NAACP in voter ID, tax cap litigation appeal: Illegal actions have consequences

Illegal actions have consequences — that’s the message the NAACP is sending to lawmakers in its response to an appeal of a court’s decision to throw out the voter ID and tax cap constitutional amendments.

A Wake County Superior Court judge ruled in February that the unconstitutionally constituted legislature did not have the authority to alter the state constitution when it proposed those two amendments. Lawmakers appealed the decision, and the NAACP, which raised the legal challenges, has asked for the state Supreme Court to step in, but in the mean time, litigation goes through the state Court of Appeals.

The plaintiff’s argument in its appellate response is that the legislative defendants forfeited their claim to popular sovereignty when they drew illegal maps that racially segregated voters and diminished the political voice of African Americans. They are represented by the Southern Environmental Law Center.

It states that Republicans, who had a supermajority in the legislature at the time the amendments were created, knew they obtained power illegally and was warned about it by a federal court, but still proceeded.

“Nevertheless, Defendants, without regard for the law or the people they serve, attempted to rewrite our state’s most foundational document,” the court document states.

The legislative defendants wrote in its appeal that the lower court that ruled in favor of the NAACP focused more on the ills it perceived from redistricting than it did the merits of the case.

“The trial court became the first known court in the country to void amendments passed by a majority of voters on the theory that state legislators were usurpers and lacked the ability to propose amendments to the people for a popular vote,” the initial appeal states.

The defendants contend that the trial court encroached on the legislative branch and violated the separation of powers, so the Court of Appeals should overturn its decision.

The NAACP response states that the defendants “rely on inapposite case law, alarmism, and misinterpretation of state law.”

Gov. Roy Cooper filed an amicus brief in the case agreeing with the NAACP’s position that lawmakers should not have been able to propose an alteration to the state constitution. Read more

Statement on the Passage of the Income Tax Cap Proposal

The passage of Senate Bill 75, proposing a Constitutional amendment capping the income tax rate to lock in recent legislative decisions to reduce rates, is fiscally irresponsible and unnecessary.

In order to keep funding vital public services such as schools and public safety, lawmakers will likely have to raise the sales tax or fees, which will eat into middle class families’ paychecks and financially hurt those who are already struggling to get by.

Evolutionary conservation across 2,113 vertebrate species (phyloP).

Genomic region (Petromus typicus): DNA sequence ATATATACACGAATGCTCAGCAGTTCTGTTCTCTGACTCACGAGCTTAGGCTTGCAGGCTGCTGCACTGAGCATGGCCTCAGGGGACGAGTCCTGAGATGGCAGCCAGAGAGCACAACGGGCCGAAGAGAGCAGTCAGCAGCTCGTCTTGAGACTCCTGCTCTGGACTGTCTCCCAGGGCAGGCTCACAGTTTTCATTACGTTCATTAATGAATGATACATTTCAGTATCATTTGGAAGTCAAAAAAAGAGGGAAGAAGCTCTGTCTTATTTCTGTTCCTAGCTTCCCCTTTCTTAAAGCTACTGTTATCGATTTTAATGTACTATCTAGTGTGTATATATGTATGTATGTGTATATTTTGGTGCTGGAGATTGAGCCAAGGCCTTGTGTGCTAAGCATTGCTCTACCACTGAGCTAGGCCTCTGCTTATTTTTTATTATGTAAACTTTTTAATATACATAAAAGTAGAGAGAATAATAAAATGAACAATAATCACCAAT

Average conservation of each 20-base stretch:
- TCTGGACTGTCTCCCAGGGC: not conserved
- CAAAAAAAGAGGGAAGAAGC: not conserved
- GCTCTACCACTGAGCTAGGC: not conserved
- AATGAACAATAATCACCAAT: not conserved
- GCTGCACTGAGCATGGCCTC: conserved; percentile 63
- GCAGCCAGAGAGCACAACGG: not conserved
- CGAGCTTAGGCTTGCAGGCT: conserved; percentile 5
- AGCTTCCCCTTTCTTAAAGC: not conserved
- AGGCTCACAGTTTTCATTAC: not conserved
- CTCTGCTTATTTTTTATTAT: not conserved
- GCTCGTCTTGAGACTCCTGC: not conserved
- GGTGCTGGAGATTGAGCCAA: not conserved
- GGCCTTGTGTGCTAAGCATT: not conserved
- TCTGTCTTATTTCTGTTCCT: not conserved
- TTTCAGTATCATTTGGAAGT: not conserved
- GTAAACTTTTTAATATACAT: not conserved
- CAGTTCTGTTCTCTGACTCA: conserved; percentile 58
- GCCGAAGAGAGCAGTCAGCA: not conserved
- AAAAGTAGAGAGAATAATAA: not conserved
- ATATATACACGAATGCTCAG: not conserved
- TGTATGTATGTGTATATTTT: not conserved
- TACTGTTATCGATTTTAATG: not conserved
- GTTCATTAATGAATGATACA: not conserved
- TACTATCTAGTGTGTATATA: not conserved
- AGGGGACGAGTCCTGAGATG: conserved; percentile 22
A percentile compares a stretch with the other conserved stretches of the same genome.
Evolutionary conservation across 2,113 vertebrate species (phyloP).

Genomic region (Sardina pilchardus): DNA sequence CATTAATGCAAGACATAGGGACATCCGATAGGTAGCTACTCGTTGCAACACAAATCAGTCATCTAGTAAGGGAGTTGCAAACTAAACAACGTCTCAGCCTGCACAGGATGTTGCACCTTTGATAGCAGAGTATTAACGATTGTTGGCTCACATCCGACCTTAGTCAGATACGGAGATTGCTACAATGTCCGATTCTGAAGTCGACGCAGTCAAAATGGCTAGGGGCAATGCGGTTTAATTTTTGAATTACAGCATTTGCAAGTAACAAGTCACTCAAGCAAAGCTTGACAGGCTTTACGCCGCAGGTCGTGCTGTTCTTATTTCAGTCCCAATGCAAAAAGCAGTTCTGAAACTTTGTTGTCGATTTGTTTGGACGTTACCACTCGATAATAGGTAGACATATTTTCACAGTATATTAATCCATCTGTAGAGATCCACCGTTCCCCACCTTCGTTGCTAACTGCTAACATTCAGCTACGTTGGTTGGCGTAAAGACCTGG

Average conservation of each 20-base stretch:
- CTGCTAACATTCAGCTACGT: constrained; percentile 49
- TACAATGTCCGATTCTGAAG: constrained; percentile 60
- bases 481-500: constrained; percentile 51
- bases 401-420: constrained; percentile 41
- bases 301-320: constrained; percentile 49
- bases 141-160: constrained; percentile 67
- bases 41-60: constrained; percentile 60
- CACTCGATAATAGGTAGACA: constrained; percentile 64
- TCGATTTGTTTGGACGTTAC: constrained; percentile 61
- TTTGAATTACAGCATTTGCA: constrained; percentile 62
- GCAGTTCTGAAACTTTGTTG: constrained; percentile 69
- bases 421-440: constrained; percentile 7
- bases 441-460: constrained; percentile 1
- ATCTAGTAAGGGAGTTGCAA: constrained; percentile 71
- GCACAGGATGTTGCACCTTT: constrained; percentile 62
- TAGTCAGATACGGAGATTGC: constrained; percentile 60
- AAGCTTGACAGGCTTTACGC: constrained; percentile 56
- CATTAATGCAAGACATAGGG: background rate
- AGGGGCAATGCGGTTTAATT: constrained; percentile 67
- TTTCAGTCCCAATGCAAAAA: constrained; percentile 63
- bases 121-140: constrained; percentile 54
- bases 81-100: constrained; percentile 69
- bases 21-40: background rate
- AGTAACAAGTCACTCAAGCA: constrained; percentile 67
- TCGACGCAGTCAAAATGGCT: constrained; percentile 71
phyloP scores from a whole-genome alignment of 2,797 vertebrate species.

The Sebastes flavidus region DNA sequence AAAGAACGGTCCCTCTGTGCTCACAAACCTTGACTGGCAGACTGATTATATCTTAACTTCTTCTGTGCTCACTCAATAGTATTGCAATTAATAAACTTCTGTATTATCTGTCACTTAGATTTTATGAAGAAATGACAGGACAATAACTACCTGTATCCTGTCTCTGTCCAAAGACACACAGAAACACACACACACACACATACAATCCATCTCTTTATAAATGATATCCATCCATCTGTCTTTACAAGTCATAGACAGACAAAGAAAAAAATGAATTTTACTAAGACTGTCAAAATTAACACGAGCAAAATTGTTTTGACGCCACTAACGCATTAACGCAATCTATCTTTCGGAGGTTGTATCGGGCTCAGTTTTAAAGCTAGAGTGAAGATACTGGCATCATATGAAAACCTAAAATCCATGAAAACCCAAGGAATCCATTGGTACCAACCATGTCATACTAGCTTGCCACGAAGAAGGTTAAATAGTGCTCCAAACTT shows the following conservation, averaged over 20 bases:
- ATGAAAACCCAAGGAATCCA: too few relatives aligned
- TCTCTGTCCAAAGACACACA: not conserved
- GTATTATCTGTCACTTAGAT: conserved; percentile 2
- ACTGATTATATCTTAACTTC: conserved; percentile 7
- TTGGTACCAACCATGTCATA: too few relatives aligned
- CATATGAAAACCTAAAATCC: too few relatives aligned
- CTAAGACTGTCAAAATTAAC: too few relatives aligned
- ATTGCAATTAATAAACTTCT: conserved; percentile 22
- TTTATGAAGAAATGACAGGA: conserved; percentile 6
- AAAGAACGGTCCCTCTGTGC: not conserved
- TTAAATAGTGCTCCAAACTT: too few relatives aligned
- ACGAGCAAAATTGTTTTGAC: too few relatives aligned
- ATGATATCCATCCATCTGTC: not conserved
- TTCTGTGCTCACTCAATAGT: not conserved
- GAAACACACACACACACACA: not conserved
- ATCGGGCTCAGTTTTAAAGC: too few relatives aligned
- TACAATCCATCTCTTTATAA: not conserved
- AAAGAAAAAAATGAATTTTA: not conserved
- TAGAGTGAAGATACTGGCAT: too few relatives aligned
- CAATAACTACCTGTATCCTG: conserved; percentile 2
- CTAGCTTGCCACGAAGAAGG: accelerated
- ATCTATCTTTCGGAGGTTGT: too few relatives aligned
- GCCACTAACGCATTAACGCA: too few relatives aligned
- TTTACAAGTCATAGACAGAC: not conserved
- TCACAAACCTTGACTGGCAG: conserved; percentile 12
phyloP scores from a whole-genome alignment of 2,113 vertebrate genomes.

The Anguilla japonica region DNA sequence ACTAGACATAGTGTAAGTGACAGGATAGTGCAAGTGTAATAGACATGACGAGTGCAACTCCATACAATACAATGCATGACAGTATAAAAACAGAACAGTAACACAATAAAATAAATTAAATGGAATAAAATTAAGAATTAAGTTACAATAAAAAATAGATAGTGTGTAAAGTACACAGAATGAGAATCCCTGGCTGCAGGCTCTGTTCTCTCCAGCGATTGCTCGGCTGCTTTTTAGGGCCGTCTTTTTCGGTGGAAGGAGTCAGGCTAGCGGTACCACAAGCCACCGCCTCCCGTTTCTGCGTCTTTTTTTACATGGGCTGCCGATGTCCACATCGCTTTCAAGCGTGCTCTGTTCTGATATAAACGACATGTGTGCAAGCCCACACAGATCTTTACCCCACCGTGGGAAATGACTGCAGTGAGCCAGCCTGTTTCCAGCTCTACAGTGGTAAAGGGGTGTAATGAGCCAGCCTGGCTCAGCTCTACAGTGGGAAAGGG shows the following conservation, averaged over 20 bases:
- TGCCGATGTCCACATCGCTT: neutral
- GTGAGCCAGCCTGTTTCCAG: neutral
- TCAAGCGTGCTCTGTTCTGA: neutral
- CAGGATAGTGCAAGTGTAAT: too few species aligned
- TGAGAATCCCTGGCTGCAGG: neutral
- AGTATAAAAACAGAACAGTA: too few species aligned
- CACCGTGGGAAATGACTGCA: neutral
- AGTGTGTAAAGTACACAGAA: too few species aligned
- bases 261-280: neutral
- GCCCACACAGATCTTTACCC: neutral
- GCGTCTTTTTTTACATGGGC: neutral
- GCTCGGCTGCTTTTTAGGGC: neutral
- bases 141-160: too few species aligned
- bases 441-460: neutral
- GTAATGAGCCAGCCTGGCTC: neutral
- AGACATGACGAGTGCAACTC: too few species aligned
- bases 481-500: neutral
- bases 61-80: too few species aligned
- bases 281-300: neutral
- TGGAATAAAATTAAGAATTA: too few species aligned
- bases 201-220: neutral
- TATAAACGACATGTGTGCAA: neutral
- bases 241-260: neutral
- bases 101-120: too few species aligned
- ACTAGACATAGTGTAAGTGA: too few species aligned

Lawmakers are not trying to bring greater democracy to the budget process; they are trying to take choices away from future generations of North Carolinians.  Voters in November should reject this effort to limit the tools available to future policymakers and the will of future voters.

Constitutions should be flexible and enduring frameworks for governing, not the place to impose the arbitrary whims of the moment on future generations.

The vote shows just how arbitrary the rate is that legislators choose to enshrine in the state Constitution. The bottom line is that this is about further locking in low tax rates that primarily benefit the wealthy, cutting public investments that serve the common good, and shifting the costs for our state’s needs to local governments and the middle class.

In the end, the results of this unnecessary amendment will be costly for us all.

Income tax cap seeks to lock in a failed economic experiment

The current push to reduce North Carolina’s Constitutional income tax cap (SB75) is not rooted in sober analysis of hard economic data.

From the moment that legislative leaders proposed slashing income taxes in 2013, we were promised that it would radically transform North Carolina’s economy. Now, several years into this experiment, evidence abounds that tax cuts failed to change our economic trajectory. Employment growth in North Carolina has moved in virtual lockstep with our immediate neighbors through the recession and recovery, both before and after the recent wave of tax cuts started taking effect. In fact, several of our neighbor states have added jobs faster than North Carolina since the start of 2014, and none of our neighbors embarked on a similar set of income tax reductions.

The economic benefits of recent tax cuts may be undetectable, but the harm is plain to see. Tax cuts have reduced state revenue by $2.6 billion each year, seriously undermining our collective commitment to strong schools, healthy communities, and a competitive economy. For example, we have an estimated $8 billion backlog in school construction and repairs statewide, we’re not aggressively building 21st-Century broadband infrastructure, and we have dramatically reduced our efforts to protect the public from harmful toxins and contaminants.

Locking in recent tax cuts would become even more damaging in the next few years. The non-partisan Fiscal Research Division of the General Assembly projects that the current tax system won’t raise the revenue needed to continue current services, falling billions of dollars short in the next few years. If the income tax cap passes, it would then force legislators to cut vital public services even more, or to increase sales taxes, fees, and other levies to fill the hole.